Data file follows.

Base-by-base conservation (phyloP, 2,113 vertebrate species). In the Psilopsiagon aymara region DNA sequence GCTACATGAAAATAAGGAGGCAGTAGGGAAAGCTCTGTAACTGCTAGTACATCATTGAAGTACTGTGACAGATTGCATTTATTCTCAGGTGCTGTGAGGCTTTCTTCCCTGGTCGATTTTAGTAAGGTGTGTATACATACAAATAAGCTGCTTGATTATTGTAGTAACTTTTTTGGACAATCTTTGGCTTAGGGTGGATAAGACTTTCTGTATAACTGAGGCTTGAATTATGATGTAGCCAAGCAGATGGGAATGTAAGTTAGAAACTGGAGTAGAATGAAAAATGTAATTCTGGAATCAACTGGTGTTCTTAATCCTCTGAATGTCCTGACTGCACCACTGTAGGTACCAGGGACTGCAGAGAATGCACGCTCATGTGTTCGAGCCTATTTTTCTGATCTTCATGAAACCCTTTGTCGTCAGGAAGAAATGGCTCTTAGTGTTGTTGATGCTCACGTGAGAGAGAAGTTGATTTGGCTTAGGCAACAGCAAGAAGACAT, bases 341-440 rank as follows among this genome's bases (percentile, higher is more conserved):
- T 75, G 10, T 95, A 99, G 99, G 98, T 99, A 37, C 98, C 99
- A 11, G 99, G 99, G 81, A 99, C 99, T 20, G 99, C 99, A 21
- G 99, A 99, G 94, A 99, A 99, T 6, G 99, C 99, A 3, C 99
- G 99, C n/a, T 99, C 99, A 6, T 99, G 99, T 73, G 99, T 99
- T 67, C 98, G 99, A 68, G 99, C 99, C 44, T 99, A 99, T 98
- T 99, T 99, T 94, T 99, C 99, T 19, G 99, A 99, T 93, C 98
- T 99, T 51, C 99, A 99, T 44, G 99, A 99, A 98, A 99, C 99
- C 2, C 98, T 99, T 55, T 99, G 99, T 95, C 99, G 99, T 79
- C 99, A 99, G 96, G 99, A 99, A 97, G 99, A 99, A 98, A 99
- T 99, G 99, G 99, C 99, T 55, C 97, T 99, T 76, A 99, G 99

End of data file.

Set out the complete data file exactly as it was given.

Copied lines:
Base-by-base conservation (phyloP, 2,113 vertebrate species). In the Psilopsiagon aymara region DNA sequence GCTACATGAAAATAAGGAGGCAGTAGGGAAAGCTCTGTAACTGCTAGTACATCATTGAAGTACTGTGACAGATTGCATTTATTCTCAGGTGCTGTGAGGCTTTCTTCCCTGGTCGATTTTAGTAAGGTGTGTATACATACAAATAAGCTGCTTGATTATTGTAGTAACTTTTTTGGACAATCTTTGGCTTAGGGTGGATAAGACTTTCTGTATAACTGAGGCTTGAATTATGATGTAGCCAAGCAGATGGGAATGTAAGTTAGAAACTGGAGTAGAATGAAAAATGTAATTCTGGAATCAACTGGTGTTCTTAATCCTCTGAATGTCCTGACTGCACCACTGTAGGTACCAGGGACTGCAGAGAATGCACGCTCATGTGTTCGAGCCTATTTTTCTGATCTTCATGAAACCCTTTGTCGTCAGGAAGAAATGGCTCTTAGTGTTGTTGATGCTCACGTGAGAGAGAAGTTGATTTGGCTTAGGCAACAGCAAGAAGACAT, bases 341-440 rank as follows among this genome's bases (percentile, higher is more conserved):
- T 75, G 10, T 95, A 99, G 99, G 98, T 99, A 37, C 98, C 99
- A 11, G 99, G 99, G 81, A 99, C 99, T 20, G 99, C 99, A 21
- G 99, A 99, G 94, A 99, A 99, T 6, G 99, C 99, A 3, C 99
- G 99, C n/a, T 99, C 99, A 6, T 99, G 99, T 73, G 99, T 99
- T 67, C 98, G 99, A 68, G 99, C 99, C 44, T 99, A 99, T 98
- T 99, T 99, T 94, T 99, C 99, T 19, G 99, A 99, T 93, C 98
- T 99, T 51, C 99, A 99, T 44, G 99, A 99, A 98, A 99, C 99
- C 2, C 98, T 99, T 55, T 99, G 99, T 95, C 99, G 99, T 79
- C 99, A 99, G 96, G 99, A 99, A 97, G 99, A 99, A 98, A 99
- T 99, G 99, G 99, C 99, T 55, C 97, T 99, T 76, A 99, G 99